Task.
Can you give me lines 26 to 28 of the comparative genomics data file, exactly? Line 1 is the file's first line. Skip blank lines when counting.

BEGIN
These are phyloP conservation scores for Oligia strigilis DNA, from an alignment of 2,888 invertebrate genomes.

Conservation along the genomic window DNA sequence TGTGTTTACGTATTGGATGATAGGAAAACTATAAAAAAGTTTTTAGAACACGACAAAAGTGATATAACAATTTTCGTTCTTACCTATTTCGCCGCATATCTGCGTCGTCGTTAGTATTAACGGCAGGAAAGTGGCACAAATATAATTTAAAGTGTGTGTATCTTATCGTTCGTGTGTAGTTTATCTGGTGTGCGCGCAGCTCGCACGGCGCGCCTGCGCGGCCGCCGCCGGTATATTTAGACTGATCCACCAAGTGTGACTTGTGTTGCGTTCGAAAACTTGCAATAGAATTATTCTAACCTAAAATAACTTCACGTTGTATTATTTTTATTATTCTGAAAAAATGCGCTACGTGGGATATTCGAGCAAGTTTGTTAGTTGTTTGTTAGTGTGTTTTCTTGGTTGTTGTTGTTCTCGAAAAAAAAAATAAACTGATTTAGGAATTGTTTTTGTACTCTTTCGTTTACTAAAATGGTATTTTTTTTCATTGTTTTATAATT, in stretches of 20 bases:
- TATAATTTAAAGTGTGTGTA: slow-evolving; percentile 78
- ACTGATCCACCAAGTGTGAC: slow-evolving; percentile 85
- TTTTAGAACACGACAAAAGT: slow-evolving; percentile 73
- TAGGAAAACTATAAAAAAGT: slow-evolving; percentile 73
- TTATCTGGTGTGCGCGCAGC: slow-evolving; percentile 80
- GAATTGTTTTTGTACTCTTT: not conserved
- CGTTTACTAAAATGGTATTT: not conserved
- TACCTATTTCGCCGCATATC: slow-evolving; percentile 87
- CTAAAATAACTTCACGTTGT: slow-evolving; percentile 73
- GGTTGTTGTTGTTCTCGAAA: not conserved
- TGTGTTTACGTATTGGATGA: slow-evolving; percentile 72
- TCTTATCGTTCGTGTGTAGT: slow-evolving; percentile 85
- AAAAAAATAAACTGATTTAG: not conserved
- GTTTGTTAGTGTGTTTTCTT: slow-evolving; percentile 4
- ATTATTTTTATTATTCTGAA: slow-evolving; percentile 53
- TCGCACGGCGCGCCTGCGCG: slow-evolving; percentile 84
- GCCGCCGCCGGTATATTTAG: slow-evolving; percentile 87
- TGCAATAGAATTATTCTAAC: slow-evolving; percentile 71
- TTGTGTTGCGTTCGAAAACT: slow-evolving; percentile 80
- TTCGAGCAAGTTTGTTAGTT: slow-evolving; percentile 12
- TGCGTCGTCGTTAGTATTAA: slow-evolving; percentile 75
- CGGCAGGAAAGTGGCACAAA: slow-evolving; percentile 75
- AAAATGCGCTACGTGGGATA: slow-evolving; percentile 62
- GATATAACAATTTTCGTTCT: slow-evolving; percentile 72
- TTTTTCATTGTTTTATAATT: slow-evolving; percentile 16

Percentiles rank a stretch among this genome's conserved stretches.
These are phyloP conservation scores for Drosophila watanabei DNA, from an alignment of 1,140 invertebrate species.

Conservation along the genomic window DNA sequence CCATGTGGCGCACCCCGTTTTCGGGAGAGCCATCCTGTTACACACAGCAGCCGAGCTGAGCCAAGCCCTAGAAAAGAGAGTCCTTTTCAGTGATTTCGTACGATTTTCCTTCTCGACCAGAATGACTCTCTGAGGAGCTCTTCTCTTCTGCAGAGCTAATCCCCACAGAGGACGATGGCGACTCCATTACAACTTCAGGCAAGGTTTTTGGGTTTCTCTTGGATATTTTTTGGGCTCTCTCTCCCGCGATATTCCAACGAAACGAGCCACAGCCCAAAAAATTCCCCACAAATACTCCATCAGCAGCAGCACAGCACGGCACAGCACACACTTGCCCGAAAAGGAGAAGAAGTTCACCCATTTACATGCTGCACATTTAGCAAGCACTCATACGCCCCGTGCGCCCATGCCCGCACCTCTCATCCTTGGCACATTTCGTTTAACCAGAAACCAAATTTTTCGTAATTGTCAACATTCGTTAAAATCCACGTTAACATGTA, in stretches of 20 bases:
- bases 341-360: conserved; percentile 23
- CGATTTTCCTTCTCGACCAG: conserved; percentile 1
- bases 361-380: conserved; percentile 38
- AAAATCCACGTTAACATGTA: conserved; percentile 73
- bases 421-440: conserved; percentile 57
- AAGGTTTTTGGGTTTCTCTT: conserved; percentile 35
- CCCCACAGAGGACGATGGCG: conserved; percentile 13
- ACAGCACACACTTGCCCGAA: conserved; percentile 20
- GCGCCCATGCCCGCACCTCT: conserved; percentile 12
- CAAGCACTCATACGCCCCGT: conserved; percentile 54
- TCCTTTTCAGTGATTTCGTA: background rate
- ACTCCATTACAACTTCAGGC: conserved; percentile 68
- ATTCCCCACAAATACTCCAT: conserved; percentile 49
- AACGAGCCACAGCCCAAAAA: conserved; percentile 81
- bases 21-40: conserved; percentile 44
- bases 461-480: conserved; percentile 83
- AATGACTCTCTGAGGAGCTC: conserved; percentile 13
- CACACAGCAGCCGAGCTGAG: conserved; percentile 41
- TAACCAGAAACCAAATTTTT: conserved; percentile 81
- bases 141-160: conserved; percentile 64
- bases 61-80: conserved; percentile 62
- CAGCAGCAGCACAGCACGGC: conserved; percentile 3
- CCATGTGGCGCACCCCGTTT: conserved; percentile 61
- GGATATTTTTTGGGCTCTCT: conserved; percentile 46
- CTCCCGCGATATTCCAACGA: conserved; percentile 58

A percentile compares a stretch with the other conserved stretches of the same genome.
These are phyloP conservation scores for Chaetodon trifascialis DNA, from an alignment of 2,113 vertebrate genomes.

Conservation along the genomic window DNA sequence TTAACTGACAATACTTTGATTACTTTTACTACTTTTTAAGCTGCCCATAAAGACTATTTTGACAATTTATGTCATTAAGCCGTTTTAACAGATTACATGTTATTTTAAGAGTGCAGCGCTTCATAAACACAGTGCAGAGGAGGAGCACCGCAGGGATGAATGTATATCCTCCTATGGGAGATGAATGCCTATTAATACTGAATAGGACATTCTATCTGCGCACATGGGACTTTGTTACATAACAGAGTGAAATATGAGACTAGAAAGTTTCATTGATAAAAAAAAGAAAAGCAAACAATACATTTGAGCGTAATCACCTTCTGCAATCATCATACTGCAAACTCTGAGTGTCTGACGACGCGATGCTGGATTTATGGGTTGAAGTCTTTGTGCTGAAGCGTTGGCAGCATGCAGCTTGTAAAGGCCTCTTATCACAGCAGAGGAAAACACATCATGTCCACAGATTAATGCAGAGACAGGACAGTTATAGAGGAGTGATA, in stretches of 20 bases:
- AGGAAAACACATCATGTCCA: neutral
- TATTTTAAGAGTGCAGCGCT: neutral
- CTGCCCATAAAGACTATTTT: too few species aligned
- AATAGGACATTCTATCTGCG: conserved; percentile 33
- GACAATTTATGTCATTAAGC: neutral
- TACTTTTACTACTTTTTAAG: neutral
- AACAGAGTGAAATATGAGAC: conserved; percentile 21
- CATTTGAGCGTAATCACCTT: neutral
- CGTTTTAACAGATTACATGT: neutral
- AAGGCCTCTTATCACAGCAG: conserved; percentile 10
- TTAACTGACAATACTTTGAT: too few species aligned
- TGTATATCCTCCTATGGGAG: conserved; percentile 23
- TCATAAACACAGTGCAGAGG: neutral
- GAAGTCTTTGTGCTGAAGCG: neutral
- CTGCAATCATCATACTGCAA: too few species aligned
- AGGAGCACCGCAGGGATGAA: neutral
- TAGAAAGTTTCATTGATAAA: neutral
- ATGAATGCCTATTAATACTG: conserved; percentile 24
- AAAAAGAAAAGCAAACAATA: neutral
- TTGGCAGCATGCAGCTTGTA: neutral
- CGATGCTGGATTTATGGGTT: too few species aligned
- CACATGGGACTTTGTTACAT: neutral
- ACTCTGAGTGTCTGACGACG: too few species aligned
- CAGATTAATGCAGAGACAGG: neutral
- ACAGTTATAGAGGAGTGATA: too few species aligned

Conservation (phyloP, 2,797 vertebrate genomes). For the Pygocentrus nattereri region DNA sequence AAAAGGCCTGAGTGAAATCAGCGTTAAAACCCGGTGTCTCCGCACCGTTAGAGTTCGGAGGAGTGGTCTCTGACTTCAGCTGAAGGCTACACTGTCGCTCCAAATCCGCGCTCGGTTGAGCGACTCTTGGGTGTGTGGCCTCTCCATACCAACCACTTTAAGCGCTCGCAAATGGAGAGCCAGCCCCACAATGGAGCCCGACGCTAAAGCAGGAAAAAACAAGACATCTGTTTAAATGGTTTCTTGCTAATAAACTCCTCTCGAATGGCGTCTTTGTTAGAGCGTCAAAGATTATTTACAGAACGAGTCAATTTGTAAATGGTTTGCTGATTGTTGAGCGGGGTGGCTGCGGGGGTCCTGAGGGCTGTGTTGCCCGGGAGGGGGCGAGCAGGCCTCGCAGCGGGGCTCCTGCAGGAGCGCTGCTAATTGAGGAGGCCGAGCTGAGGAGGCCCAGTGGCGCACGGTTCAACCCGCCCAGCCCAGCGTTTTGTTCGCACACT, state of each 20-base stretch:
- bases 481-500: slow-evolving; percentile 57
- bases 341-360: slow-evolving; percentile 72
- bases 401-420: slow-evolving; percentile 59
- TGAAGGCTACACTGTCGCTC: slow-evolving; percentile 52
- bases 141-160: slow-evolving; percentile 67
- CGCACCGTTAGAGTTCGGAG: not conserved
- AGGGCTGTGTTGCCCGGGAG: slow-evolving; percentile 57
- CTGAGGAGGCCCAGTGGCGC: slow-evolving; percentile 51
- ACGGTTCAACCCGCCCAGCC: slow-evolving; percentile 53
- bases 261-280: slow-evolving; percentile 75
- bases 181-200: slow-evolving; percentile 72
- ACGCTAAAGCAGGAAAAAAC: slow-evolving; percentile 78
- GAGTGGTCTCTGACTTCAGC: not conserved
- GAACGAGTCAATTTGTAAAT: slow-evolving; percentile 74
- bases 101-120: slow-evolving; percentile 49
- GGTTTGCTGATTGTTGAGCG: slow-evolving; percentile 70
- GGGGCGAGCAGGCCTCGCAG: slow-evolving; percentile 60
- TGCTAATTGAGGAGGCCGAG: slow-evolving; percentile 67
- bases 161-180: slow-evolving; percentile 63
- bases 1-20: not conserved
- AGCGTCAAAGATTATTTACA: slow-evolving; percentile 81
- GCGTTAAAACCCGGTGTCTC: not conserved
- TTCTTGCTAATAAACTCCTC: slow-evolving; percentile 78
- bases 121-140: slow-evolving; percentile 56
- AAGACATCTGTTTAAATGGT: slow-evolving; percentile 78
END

- GATATAACAATTTTCGTTCT: slow-evolving; percentile 72
- TTTTTCATTGTTTTATAATT: slow-evolving; percentile 16

Percentiles rank a stretch among this genome's conserved stretches.